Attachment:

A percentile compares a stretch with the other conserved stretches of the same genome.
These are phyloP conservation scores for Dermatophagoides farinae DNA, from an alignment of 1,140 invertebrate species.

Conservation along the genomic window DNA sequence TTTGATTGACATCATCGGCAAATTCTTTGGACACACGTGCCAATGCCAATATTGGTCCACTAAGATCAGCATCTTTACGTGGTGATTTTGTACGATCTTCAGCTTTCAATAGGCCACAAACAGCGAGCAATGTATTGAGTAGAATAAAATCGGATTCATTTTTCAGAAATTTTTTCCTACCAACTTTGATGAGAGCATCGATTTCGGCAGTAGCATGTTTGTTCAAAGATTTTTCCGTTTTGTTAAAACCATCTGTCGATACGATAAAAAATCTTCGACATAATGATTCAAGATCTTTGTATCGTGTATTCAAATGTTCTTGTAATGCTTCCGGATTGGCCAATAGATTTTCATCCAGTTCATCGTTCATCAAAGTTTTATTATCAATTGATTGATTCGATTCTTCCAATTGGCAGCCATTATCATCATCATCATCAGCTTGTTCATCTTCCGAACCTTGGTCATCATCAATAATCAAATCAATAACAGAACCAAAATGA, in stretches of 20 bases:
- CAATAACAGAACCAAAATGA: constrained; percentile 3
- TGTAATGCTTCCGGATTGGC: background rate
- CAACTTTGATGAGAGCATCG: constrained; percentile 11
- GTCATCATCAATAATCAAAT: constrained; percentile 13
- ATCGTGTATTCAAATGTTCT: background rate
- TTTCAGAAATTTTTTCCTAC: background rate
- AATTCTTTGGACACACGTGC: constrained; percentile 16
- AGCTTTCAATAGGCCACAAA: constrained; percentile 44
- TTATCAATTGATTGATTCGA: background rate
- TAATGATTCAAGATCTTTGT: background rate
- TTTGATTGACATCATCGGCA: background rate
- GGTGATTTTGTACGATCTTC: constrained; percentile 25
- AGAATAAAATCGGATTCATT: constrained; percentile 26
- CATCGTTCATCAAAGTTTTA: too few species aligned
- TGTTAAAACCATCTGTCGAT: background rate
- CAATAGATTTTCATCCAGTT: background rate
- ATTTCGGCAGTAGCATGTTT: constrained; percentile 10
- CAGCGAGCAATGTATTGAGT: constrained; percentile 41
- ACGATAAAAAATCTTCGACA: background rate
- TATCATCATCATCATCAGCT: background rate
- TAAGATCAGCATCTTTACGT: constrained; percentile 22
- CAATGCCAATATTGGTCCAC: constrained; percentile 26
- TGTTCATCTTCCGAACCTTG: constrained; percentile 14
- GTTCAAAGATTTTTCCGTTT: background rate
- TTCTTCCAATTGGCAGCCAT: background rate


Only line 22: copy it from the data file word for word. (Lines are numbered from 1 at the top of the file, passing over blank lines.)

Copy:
- ACGATAAAAAATCTTCGACA: background rate